(Correction: A previous version of this article had the 2013 numbers for Roth IRA income limits, and did not mention the option of a "backdoor" Roth conversion. We apologize for those errors, and thank our readers and Twitter followers for pointing them out.)
Erin Lowry writes for DailyFinance on issues relating to millennials, money and personal finance. She's also the blogger behind Broke Millennial, where her sarcastic sense of humor entertains and educates her peers.
Interest rates are low, but that's no excuse to accept 0.01 percent interest rates on your savings. Just a little shopping can find you many FDIC-insured savings accounts paying as much as 1 percent in interest, usually with no fees and easy availability to your money through electronic funds transfers. Compared to the near-zero rates that uninsured money-market mutual funds and other alternatives pay, high-interest savings accounts are a much safer way to save.
Banks still try to get customers to pay more for less, with one recent threat to charge fees for basic deposit accounts if the Federal Reserve cuts interest rates further. But many online banks not only offer fee-free options on their checking and savings accounts but also pay interest, and many have extensive fee-free ATM networks or reimbursement arrangements. If your bank follows through on threats to raise fees, taking your business elsewhere is your best move.
Bankrate reports that the average credit card charges around 16 percent in interest. That's a guaranteed money-maker for the banks that issue cards, but a big loser for those who carry balances on their cards. With many cards offering promotional interest rates as low as 0 percent, using them to get rid of high-interest cards is a no-brainer move and can help you pay your debt down faster.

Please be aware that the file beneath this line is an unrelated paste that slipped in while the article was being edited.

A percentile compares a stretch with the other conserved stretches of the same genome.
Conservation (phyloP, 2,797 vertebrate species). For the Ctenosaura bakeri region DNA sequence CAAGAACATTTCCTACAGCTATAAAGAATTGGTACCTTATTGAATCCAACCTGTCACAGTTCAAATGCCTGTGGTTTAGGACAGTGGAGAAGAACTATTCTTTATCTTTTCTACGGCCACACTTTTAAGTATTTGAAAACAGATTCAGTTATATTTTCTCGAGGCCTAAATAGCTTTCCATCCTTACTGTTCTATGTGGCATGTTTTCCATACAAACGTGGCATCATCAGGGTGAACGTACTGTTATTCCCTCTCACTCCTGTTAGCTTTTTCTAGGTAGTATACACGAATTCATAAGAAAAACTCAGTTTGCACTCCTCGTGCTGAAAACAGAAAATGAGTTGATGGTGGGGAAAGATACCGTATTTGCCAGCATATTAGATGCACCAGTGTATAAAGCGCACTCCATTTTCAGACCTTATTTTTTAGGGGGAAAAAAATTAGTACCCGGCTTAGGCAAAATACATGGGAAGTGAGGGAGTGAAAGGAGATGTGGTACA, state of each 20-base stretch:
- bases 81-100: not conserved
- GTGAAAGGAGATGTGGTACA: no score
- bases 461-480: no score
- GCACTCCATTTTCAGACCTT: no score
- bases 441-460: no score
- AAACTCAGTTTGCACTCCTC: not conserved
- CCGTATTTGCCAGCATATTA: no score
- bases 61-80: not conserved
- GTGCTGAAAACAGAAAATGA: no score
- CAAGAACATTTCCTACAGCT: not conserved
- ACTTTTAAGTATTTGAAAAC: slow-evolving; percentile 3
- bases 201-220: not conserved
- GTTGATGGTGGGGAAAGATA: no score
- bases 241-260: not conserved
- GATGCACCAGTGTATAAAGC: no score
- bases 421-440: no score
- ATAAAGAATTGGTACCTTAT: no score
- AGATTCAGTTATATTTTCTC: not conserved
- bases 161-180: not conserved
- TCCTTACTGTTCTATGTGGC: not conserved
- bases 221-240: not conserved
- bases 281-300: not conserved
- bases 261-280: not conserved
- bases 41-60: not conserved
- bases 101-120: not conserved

Mistakes on your credit history can keep you from getting a loan that you want to buy your next home or car, but they can also have consequences you'd never imagine. Increasingly, insurance companies, apartment rental agents, and even prospective employers order copies of your credit report to see if you're financially responsible. Be sure to take advantage of your free credit check at the government's annualcreditreport.com website to make sure the three big credit-rating agencies have everything right before mistakes come back to bite you.
Payday loans have gotten more tightly regulated recently, but banks and other financial institutions still offer ways to let you get quicker access at your cash -- for a hefty fee. Resorting to short-term money fixes can land you in even more problematic situations down the road, because those solutions often create debt spirals from which it's hard to emerge unscathed. Set up an emergency fund instead and be prepared in advance for the money woes that life throws your way.
Interest rates have risen during the last half of 2013, with a typical 30-year mortgage carrying a 4.5 percent interest rate. But many homeowners still carry higher-interest mortgages from before the financial crisis. Now that home prices have risen, you might be able to refinance for the first time, and many homeowners have used lower rates to cut hundreds from their mortgage payment or shift to a shorter-term 15-year mortgage to pay off their debt faster.
Too many people never update their insurance coverage to deal with changes in their coverage needs, whether it comes from changes in family status for life insurance, health conditions for health-care or long-term care insurance, or even what types of property you own for homeowners' insurance. Don't wait for disaster to strike; check with your insurer or agent to see if your current coverage meets your needs.